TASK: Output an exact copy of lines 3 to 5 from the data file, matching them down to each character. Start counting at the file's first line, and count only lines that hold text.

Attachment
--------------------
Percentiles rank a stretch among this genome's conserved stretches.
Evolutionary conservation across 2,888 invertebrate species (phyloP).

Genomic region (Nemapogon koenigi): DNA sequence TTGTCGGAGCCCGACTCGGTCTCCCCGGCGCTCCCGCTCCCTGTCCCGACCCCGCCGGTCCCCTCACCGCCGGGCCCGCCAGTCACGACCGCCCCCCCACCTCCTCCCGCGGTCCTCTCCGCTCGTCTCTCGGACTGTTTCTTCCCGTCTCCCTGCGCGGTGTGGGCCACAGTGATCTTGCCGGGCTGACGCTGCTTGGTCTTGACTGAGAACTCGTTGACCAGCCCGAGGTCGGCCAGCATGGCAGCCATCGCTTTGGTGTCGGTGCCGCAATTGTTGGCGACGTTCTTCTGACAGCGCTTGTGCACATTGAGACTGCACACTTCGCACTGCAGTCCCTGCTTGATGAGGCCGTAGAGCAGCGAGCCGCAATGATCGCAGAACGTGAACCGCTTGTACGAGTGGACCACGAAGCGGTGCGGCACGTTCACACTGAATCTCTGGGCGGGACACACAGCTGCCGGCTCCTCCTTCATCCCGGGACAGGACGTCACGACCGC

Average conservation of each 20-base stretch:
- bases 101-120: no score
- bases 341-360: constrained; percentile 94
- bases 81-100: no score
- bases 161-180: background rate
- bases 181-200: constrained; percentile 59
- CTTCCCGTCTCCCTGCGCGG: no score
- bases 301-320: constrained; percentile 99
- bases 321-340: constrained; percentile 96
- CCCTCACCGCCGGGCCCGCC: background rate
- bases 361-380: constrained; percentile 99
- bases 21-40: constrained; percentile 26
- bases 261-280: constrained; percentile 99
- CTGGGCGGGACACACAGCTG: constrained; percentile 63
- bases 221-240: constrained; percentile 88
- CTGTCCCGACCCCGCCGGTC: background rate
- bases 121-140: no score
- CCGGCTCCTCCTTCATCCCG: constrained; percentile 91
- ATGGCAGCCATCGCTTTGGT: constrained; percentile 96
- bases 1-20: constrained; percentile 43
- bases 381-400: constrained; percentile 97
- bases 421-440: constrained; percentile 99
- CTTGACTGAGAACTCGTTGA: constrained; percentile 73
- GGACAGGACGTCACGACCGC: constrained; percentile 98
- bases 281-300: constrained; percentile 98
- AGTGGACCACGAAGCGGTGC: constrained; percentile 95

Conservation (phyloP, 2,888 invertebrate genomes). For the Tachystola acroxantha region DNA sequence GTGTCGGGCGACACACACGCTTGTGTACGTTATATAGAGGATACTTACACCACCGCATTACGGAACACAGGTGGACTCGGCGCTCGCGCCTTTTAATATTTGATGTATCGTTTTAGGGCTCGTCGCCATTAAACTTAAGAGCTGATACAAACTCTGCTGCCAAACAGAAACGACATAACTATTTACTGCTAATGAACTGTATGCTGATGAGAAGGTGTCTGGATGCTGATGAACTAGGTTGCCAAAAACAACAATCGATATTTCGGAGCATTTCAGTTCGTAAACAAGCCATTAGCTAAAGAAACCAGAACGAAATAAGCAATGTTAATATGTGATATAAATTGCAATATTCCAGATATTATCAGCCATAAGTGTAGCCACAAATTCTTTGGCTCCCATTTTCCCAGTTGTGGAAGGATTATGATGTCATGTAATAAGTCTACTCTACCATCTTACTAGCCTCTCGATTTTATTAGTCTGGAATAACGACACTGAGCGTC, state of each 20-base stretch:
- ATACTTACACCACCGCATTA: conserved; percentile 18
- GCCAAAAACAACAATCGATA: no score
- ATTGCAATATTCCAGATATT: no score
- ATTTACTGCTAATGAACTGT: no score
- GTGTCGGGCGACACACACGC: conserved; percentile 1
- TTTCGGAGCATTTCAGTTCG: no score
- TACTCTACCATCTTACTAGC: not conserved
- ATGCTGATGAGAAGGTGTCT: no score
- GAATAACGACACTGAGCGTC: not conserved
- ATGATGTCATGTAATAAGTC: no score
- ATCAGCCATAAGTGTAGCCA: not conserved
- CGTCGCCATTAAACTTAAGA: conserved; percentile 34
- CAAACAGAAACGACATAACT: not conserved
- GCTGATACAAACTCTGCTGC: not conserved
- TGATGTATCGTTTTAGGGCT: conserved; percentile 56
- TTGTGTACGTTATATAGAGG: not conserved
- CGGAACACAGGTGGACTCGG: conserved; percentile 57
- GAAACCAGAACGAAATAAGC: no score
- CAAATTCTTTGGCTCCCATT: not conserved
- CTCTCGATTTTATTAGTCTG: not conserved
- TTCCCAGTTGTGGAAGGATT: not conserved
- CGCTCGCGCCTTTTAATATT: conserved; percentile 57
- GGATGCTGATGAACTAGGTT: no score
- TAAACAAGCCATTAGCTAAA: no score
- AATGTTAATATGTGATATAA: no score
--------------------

Genomic region (Nemapogon koenigi): DNA sequence TTGTCGGAGCCCGACTCGGTCTCCCCGGCGCTCCCGCTCCCTGTCCCGACCCCGCCGGTCCCCTCACCGCCGGGCCCGCCAGTCACGACCGCCCCCCCACCTCCTCCCGCGGTCCTCTCCGCTCGTCTCTCGGACTGTTTCTTCCCGTCTCCCTGCGCGGTGTGGGCCACAGTGATCTTGCCGGGCTGACGCTGCTTGGTCTTGACTGAGAACTCGTTGACCAGCCCGAGGTCGGCCAGCATGGCAGCCATCGCTTTGGTGTCGGTGCCGCAATTGTTGGCGACGTTCTTCTGACAGCGCTTGTGCACATTGAGACTGCACACTTCGCACTGCAGTCCCTGCTTGATGAGGCCGTAGAGCAGCGAGCCGCAATGATCGCAGAACGTGAACCGCTTGTACGAGTGGACCACGAAGCGGTGCGGCACGTTCACACTGAATCTCTGGGCGGGACACACAGCTGCCGGCTCCTCCTTCATCCCGGGACAGGACGTCACGACCGC

Average conservation of each 20-base stretch:
- bases 101-120: no score